The House at the Estuary by Andrew MacKenzie, first published in hardback by Ward Lock & Co. in 1948. MacKenzie's debut novel, it's a murder mystery narrated by one Bob Arlen, a wartime intelligence officer tasked with investigating the mysterious suicides of a number of London society folk.
Which, you have to admit, sounds quite intriguing, and having dipped into it it seems to be a lively enough affair, plus it's a scarce book, with just a couple of copies of it currently on AbeBooks, only one of those with a dust jacket – but even so, you'd be forgiven at this point for wondering why on earth I decided to purchase (for eight quid), and then dedicate a post to, such a tatty old tome. I mean, as you can see, the jacket's in a dreadful state – and uncredited too, not that you can see much of the design anyway – while it's a fairly safe bet you've never heard of the author.
Well, two reasons. Firstly, although evidently little-remembered these days, MacKenzie is a writer whose work I'd become interested in prior to finding this book, as a result of these:
A Man from the Past (1958) and The Missile (1959), the final two of the seven books he wrote for British publisher T. V. Boardman in the 1950s. The Bloodhound Mysteries, with their splendid dust jackets designed by Boardman's art director, Denis McLoughlin (who nevertheless managed to misspell MacKenzie's name on The Missile), have been a preoccupation of mine for some time, initially the handful of early Donald E. Westlake novels issued by the publisher, latterly the more espionage-inclined titles (Bryan Peters's The Big H, Christopher Adams's Amateur Agent, etc.). A number of MacKenzie's novels for Boardman, which star sleuth Nicholas Cornish, fall into the espionage camp, which is why I nabbed these two books online last year – the only ones of his Boardman novels I could find with their wrappers. (Both have now joined the other McLoughlin covers in my Beautiful British Book Jacket Design of the 1950s and 1960s gallery.)
As to the other reason I decided to buy this particular copy of The House at the Estuary:
It's signed and inscribed by MacKenzie, to his "cousin Jim, Gertrude, & all friends at the Halfway House, Rickmansworth with whom I have spent many happy hours".
MacKenzie may be virtually forgotten these days – there's very little information about him online – but he was fairly well-reviewed in his time; the jacket flaps of A Man from the Past and The Missile carry positive notices for his previous books from The Sunday Times and The Star, as well as regionals like the Yorkshire Evening Post and the Sheffield Telegraph:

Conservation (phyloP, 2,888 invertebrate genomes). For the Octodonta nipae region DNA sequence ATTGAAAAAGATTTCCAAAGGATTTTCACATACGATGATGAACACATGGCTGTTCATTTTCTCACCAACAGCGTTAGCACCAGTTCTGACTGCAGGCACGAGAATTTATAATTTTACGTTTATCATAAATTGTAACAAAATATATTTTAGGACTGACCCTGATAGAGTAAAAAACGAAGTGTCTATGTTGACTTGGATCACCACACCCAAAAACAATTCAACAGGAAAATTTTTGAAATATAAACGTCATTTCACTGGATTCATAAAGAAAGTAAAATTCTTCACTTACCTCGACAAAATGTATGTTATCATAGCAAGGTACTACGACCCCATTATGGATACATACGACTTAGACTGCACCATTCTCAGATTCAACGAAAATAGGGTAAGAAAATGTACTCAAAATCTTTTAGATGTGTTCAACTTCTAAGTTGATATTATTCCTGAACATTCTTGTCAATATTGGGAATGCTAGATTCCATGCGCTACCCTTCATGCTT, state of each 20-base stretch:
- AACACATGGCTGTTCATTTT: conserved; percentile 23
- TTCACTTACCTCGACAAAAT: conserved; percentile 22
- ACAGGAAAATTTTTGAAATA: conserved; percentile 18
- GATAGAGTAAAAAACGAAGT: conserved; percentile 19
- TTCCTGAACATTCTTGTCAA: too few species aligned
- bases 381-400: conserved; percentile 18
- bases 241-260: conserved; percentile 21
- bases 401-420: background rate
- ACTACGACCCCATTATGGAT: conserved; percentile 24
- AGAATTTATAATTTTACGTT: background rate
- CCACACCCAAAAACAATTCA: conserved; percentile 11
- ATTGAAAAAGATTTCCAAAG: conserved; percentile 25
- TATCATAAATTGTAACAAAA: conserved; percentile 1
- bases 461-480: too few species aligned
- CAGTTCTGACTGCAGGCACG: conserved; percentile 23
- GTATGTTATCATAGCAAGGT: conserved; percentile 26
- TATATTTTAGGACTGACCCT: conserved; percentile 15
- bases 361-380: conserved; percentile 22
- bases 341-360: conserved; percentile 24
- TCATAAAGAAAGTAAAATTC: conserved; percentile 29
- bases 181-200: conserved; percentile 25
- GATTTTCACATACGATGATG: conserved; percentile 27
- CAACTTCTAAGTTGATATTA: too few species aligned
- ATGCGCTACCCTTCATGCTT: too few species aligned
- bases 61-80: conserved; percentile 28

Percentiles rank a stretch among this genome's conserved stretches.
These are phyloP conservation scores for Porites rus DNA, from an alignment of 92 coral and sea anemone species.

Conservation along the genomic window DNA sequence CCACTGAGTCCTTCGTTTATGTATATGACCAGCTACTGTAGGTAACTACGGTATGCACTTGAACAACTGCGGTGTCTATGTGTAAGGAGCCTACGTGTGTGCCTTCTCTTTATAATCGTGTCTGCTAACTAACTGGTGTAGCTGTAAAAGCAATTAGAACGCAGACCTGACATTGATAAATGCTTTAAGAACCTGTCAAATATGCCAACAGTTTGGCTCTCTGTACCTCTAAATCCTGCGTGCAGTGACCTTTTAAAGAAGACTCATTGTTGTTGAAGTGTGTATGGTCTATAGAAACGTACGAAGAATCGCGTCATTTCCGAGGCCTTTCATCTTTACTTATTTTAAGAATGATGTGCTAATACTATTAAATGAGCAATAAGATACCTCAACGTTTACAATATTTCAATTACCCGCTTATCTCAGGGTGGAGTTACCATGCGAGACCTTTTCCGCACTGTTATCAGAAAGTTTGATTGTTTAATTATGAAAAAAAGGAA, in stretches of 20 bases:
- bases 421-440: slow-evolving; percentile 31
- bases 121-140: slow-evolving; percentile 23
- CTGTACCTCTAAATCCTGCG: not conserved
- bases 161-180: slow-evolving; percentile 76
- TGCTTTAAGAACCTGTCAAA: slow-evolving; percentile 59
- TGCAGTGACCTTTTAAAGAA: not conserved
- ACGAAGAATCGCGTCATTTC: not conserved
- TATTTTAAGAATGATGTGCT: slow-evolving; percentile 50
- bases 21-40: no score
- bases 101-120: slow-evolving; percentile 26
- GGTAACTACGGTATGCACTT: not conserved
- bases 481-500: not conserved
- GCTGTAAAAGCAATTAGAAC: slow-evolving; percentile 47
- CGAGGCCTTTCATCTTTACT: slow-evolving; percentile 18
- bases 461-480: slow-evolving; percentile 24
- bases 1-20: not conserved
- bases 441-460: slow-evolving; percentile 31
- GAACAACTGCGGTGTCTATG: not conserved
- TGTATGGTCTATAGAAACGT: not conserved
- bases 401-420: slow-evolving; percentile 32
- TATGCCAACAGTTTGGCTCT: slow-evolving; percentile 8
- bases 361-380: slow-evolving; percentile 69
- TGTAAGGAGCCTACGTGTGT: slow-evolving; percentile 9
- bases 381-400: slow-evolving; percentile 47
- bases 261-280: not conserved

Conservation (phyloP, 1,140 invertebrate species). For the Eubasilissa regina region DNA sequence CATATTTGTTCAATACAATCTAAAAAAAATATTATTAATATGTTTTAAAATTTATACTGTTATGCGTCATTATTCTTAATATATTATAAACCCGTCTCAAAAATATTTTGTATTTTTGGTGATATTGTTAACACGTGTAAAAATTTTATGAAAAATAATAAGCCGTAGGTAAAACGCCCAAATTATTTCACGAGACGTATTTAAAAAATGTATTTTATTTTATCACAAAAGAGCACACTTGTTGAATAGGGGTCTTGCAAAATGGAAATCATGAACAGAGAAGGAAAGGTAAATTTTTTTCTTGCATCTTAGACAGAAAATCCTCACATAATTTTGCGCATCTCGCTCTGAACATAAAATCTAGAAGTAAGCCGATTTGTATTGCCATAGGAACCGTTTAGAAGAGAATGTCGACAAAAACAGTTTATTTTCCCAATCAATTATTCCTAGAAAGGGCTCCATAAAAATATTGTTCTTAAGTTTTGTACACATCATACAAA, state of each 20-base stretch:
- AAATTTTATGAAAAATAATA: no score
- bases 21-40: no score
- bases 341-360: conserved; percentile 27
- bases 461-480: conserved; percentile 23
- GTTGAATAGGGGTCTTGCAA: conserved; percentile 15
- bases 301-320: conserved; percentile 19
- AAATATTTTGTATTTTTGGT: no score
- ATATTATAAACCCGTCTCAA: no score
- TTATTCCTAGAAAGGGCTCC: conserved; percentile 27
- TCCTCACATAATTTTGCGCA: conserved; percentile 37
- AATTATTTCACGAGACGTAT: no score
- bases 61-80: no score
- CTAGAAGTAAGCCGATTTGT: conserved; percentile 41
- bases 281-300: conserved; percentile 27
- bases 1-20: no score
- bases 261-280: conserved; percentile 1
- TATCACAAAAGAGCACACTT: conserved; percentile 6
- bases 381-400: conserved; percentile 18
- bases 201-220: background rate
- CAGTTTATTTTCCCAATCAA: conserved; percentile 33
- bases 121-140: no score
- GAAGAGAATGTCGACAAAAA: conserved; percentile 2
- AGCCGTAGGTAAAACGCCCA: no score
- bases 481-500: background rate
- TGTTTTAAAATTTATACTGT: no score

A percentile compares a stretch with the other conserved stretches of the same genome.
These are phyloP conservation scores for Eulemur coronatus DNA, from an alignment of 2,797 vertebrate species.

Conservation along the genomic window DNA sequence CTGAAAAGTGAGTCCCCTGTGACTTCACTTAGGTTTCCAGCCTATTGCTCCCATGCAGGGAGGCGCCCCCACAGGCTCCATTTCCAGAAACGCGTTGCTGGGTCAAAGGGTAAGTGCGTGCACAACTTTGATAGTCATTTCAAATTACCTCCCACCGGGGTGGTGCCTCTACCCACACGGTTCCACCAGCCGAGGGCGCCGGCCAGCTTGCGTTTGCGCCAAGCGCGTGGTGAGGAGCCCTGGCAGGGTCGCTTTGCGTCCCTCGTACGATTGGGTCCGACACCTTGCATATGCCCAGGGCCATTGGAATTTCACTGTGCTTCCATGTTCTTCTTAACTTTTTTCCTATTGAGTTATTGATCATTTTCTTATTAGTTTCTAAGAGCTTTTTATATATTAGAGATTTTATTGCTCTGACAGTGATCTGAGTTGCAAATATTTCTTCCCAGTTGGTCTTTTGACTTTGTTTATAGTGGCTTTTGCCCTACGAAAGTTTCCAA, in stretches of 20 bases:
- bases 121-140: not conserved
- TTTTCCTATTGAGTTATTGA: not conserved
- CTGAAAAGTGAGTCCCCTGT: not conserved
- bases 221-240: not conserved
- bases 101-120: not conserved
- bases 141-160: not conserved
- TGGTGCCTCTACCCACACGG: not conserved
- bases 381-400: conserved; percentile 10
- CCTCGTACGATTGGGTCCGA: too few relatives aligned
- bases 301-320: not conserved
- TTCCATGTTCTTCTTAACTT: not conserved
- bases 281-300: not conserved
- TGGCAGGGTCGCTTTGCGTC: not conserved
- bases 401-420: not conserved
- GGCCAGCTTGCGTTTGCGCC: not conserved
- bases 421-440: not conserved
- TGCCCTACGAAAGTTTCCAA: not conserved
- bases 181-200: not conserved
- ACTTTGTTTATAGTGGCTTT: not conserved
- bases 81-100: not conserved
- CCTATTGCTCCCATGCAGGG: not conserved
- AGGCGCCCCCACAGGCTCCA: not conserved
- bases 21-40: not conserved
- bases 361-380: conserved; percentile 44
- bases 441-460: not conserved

There's also a backlist in each book, which, along with some other sources, has enabled me, apropos of nothing other than hitherto one hasn't been readily available, to assemble a bibliography – see below – albeit with some information missing; updates to this would be more than welcome.
MacKenzie's final novel was, I believe, Voice from the Cell, published by Robert Hale in 1961, but in 1966 an Andrew MacKenzie published a non-fiction work, The Unexplained: Some Strange Cases of Psychical Research (Arthur Barker), and thereafter published a succession of similarly themed books, including Frontiers of the Unknown (Barker, 1968), The Unexplained (Abelard-Schuman, 1970), Apparitions and Ghosts (Barker, 1971), Riddle of the Future: A Modern Study of Precognition (Barker, 1974), Dracula Country: Travels and Folk Beliefs in Romania (Barker, 1977), Hauntings and Apparitions (Heinemann, 1982) and so forth. Whether this is the same Andrew MacKenzie I don't know, but he continued publishing into the 1990s, his final book being, I believe, Adventures in Time: Encounters with the Past (Continuum/Athlone, 1997). Again, if there's anyone who can confirm or deny they're the same man, I welcome your comments.
Anyway: onwards. And next we're heading to an historic market town and then, once more, to the coast.
Andrew MacKenzie Bibliography
The House at the Estuary (Ward Lock & Co., 1948)
Search in the Dark (Ward, 1948)
Shadows on the River (Ward, 1949)
Splash of Red (Ward, 1949)
Whisper if You Dare! (Ward, 1950)
Point of a Gun (Ward/year unknown)
The Man Who Wanted to Die (Ward, 1951)
Always Fight Back (T. V. Boardman, 1955)
Three Hours to Hang (Boardman, 1955)
A Grave is Waiting (Boardman, 1957)
The Reaching Hand (Boardman, 1957)
Shadow of a Spy (Boardman, 1958)
A Man from the Past (Boardman, 1958)
The Missile (Boardman, 1959)
Voice from the Cell (Robert Hale, 1961)